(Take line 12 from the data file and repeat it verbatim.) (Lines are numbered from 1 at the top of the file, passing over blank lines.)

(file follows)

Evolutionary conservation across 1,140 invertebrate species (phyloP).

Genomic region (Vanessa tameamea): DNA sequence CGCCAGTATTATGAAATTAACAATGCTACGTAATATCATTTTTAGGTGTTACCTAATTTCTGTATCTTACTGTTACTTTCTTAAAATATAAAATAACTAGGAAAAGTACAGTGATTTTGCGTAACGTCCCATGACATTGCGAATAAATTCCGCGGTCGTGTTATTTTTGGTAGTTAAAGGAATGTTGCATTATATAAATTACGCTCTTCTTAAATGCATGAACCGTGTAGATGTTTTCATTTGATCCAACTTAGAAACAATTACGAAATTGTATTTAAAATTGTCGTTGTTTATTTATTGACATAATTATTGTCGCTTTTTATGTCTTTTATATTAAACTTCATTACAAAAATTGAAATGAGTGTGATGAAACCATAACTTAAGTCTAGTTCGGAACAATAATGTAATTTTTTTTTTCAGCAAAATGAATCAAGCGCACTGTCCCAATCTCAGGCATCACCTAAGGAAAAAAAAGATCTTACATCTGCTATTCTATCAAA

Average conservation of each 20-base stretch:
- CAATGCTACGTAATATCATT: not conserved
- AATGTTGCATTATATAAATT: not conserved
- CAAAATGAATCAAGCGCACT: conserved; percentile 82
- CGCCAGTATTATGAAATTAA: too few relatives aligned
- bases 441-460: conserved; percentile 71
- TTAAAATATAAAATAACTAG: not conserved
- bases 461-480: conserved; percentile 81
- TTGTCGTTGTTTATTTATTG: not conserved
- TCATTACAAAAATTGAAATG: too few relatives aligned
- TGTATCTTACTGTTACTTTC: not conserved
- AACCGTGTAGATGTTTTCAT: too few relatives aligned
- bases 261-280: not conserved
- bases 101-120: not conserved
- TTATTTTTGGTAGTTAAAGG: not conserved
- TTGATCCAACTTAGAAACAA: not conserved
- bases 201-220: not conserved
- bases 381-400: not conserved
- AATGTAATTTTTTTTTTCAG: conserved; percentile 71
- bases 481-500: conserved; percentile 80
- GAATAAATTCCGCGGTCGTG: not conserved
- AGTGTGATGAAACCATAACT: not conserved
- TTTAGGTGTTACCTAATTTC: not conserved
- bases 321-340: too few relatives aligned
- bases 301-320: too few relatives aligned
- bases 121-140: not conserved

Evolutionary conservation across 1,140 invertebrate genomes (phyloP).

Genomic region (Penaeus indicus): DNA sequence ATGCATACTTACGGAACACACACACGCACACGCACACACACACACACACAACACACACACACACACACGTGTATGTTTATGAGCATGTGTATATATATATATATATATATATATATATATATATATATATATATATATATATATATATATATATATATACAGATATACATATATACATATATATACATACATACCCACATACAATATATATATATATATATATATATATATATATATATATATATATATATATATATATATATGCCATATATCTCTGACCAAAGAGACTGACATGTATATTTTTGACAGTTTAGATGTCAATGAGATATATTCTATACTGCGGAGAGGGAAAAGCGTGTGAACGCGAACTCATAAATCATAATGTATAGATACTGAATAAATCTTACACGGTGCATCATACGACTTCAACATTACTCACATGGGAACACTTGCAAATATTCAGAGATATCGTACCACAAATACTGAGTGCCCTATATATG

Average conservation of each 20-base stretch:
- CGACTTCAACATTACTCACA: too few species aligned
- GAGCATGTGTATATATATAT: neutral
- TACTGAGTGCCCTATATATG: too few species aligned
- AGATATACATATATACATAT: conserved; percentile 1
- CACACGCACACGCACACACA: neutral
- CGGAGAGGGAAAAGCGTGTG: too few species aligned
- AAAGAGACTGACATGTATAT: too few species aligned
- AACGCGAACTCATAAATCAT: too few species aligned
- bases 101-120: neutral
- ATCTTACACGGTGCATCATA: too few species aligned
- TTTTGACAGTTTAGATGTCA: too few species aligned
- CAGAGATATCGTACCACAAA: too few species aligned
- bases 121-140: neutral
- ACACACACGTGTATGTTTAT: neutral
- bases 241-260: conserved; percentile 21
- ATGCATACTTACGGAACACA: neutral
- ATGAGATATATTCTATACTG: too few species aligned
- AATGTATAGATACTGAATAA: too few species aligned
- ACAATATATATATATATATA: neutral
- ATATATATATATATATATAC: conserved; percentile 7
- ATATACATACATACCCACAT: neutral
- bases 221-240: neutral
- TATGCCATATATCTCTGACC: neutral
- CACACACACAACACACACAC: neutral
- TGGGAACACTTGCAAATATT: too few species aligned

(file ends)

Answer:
- TCATTACAAAAATTGAAATG: too few relatives aligned